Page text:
A Boothbay man with multiple prior convictions for domestic violence has been sentenced to a total of five years in prison for assaults on a child in Nobleboro in June 2016 and a woman in Boothbay in July 2016, as well as a probation violation related to a prior conviction for assaulting a woman in Boothbay in February 2012.
Troy C. Bibber, 30, pleaded guilty to a single count each of Class B aggravated assault and Class C assault on a child younger than 6 years old, both felonies, as well as a Class D charge of obstructing report of crime or injury, a misdemeanor, at the Lincoln County Courthouse in Wiscasset on July 24. He also admitted to the probation violation.
A single count of Class A aggravated assault was dismissed as a result of the plea deal.
Bibber was sentenced to five years in custody with all but two suspended, plus four years of probation for aggravated assault, as well as a concurrent 364 days for obstructing report of crime or injury.
Bibber will serve those sentences consecutively to a three-year probation revocation for a total of five years in custody.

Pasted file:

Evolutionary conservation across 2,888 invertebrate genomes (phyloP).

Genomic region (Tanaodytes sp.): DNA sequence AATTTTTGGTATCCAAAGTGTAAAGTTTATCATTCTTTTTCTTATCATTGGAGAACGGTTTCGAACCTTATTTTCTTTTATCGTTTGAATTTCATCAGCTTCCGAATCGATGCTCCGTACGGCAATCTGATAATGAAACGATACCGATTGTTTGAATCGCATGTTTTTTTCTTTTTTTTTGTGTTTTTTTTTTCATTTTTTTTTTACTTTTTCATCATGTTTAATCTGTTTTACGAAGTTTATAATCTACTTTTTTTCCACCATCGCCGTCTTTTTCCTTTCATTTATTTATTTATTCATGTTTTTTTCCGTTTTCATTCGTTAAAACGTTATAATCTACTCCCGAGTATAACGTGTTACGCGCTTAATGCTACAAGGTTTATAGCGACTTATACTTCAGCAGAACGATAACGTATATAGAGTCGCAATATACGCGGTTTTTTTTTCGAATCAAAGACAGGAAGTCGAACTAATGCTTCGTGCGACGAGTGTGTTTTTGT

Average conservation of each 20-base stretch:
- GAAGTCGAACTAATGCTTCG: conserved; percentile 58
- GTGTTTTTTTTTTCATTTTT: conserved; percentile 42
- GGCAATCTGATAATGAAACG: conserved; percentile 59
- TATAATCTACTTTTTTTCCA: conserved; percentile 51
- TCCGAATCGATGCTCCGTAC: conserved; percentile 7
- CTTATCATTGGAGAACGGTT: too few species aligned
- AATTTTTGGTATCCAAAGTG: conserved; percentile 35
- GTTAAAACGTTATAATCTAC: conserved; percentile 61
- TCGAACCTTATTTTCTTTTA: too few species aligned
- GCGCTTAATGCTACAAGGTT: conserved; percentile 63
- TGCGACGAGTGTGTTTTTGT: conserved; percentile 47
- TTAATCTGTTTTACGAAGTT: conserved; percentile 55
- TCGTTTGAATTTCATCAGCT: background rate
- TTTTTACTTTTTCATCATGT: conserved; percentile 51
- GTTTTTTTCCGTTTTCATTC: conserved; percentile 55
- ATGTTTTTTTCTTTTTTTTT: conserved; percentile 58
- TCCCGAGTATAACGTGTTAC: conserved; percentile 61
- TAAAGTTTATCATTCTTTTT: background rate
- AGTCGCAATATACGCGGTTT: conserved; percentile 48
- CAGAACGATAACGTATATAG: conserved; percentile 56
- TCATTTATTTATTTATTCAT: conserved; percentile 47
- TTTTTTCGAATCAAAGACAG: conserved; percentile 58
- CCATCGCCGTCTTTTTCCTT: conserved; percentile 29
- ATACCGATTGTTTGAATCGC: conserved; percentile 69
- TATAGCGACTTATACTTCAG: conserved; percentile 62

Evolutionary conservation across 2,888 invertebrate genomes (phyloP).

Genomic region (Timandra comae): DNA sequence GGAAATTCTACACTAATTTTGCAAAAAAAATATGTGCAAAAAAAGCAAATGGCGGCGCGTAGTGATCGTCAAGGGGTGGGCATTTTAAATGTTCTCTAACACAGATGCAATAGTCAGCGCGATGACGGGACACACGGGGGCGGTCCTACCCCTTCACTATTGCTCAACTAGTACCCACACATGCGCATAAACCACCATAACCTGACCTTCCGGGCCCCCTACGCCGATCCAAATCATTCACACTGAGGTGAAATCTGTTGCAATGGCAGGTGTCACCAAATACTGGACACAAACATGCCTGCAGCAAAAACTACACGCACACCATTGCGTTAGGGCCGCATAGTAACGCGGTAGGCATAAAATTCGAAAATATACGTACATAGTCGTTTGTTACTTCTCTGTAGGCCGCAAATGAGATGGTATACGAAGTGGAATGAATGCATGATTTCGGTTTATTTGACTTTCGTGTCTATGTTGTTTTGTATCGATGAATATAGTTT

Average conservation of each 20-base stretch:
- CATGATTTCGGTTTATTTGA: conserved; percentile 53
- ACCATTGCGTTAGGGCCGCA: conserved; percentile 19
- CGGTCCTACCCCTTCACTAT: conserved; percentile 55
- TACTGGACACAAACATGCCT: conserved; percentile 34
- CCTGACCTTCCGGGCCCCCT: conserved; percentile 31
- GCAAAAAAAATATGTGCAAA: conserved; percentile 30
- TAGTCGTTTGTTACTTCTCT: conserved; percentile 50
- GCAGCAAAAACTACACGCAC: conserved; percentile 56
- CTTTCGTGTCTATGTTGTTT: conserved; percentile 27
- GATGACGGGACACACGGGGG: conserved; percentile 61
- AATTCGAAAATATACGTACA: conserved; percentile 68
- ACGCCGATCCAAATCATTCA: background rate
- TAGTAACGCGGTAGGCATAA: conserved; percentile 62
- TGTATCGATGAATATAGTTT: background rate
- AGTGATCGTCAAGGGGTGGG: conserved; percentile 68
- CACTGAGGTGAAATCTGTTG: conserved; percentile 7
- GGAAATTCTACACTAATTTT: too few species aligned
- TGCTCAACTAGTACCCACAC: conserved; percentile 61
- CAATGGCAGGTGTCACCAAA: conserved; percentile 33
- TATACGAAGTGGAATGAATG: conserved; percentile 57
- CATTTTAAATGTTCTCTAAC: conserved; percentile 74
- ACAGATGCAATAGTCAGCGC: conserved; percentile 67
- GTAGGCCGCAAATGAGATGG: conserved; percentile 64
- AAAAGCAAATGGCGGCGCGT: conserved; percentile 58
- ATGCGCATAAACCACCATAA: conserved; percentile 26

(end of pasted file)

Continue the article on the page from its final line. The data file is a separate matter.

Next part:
He was sentenced to two years for assault on a child, which he will serve concurrently with the probation revocation.
In the July 2016 assault, Bibber grabbed the woman by the neck, threw her to the ground, shoved his fist into her mouth, and took away her cellphone until she promised she would not report the incident, Assistant District Attorney Katie Dakers said.
The assault was reported later in the week. Investigators later learned of an earlier assault on the woman’s child — a violent spanking that left bruises on the hands of the child, who used them for protection, Dakers said.
Regarding the 2012 assault, the justice who oversaw that case called it “an extreme case of domestic violence” and rejected an initial proposal for a plea deal as too lenient.
Bibber’s probation conditions for his most recent sentence prohibit contact with the victims and require psychological evaluation and counseling.
“Moving forward, you need to conduct yourself differently than you have in the past,” Superior Court Justice Daniel Billings said.
The sentence is severe due to Bibber’s record, but it still gives him the opportunity to have another chance, Billings said.
If Bibber commits another crime, a future sentence would be even more severe, Billings said. “You’re young enough to make a change,” he said.